Incumbent's View Column: Time for change or continue important work? Let’s build on achievements accomplished together
A quarter century of dedicated streets funding. Fourteen hundred new housing units. Year-round free youth programming. A legal resolution and a path of reconciliation with the Fond du Lac Band. Alignment of the Planning, Economic Development, and Workforce departments’ efforts. Transparency in the allocation of tourism taxes. A values-based budget focused on high-impact areas. The elevation of our human rights office and deepened commitment to racial equity. Expanded community policing. A fine-free library system. Exceeding our greenhouse gas reduction goals. A comprehensive plan to guide our next 15 years.
These are just a few of the achievements we’ve accomplished together during my first term as mayor.
We’ve weathered a lot of storms these four years — both figuratively and literally. We’ve developed our own local solutions to problems the state and federal government were unable or unwilling to tackle. And we’ve been able to remain a cohesive community, despite national rhetoric that seeks to drive people apart.
We’ve done this together. Through our regular City Hall in the City events and our community-engagement strategies, you have been honest and candid with me about how you need the city to show up. I’ve worked hard to exceed your high expectations of local government — and of me — because in Duluth, public service still means something.
In this election, you have a clear choice. I believe I bring focus, success, and experience to what it takes to build a successful economy and thriving community, where all neighborhoods and neighbors benefit. I bring my track record of strong, transparent, and inclusive local government.
I am running for re-election because I understand what work lies ahead, and I have built the regional and national partnerships to go bigger and bolder to get even more done for our community.
I’ve laid out four top priorities for my next term:
Roads and sewers: The work we’ve done securing dedicated street funding is a start, but we can and need to do more. Patching is not a permanent solution for broken roads and 100-year-old sewer pipes. Addressing this problem is a public health, safety, and economic-development issue.
Jobs and economic development: Despite Duluth’s positive job growth and new economic energy, too many people still can’t secure a good job that meets the needs of their family. We can and must redouble our efforts to ensure workforce development and career pathways are part of everything we do as a city.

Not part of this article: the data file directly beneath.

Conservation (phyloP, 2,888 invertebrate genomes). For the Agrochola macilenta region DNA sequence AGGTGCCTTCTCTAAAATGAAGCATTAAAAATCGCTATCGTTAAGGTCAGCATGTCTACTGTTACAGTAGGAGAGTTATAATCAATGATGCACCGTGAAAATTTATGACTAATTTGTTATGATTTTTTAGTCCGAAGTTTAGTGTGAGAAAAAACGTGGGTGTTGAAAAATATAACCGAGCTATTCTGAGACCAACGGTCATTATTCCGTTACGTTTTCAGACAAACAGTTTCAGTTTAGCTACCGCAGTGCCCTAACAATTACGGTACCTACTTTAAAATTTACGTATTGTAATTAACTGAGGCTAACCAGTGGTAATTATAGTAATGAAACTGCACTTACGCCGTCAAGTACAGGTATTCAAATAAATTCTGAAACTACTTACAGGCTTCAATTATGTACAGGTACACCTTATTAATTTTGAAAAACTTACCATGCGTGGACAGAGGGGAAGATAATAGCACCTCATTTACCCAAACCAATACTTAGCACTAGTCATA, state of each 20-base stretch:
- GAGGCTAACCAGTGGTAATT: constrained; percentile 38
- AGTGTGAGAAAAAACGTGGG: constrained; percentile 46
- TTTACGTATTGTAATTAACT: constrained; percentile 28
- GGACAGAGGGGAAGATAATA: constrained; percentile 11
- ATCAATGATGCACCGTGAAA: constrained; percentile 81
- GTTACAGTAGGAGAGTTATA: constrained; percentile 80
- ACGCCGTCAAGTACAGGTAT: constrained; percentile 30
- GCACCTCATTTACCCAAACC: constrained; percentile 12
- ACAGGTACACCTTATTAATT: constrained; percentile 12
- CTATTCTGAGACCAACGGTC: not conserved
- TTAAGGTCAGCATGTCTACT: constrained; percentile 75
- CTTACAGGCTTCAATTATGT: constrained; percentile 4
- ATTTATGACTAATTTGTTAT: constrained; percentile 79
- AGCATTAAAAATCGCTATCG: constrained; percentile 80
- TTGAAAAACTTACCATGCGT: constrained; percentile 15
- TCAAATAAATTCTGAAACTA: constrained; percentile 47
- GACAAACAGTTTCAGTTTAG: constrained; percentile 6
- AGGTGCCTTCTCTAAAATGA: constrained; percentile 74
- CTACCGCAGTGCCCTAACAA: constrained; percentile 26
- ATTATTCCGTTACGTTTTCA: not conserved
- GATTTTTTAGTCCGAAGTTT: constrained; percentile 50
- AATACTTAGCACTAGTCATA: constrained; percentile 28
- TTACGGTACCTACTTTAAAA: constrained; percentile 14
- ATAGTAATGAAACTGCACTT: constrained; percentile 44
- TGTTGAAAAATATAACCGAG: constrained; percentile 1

Affordable housing: Half of Duluth’s families earn less than $50,000 a year and have the hardest time finding safe and affordable housing. We can’t wait for someone else to solve our affordable-housing crisis. We need to create new models and secure new investment to meet our pressing needs.
Energy resiliency and transformation: We must move to 100% renewable energy and build our infrastructure to be more resilient as we continue to face 500-year storms every few years.
Of course we will do more, but these priorities will help focus our attention and guide our planning. And our success will involve connecting these issues and knowing how to leverage the resources and opportunities we have to build and create even bigger and more lasting impact.
Here’s what I mean.
Duluth’s medical district comprises two hospital systems. The public investment we secured will support them — but, even more importantly, it is intended to support the community. That’s why I am working to integrate affordable housing, neighborhood connectivity, district energy, and additional ancillary development into the medical-district expansion.
The street sales tax will help fill potholes for a better road experience. But it’s also about anticipating economic development; planning for walkability and safe routes to school; and investing in neighborhoods, understanding that city investment sparks private residential financial investment.
Green space is good for outdoor recreation, but parks and trails are also critical for addressing neighborhood health disparities, connecting residents with one another, and providing a sense of place and learning for all kids and families.
Public investment like tax abatement and tax-increment financing spurs economic development. Done well, it can serve the broader public good with local hiring goals and targets for affordability and energy efficiency.
I’m asking Duluth voters to help keep our important work going. Thank you for trusting me with this work during my first term. Your input, feedback and partnership in our democracy have made a difference to our community — and to me personally. I hope you can say the same for my administration.
I’m proud to ask for your support as mayor on Tuesday, Nov. 5.
Emily Larson is mayor of Duluth. The position is up for election on Nov. 5. She wrote this at the request of the News Tribune Opinion page.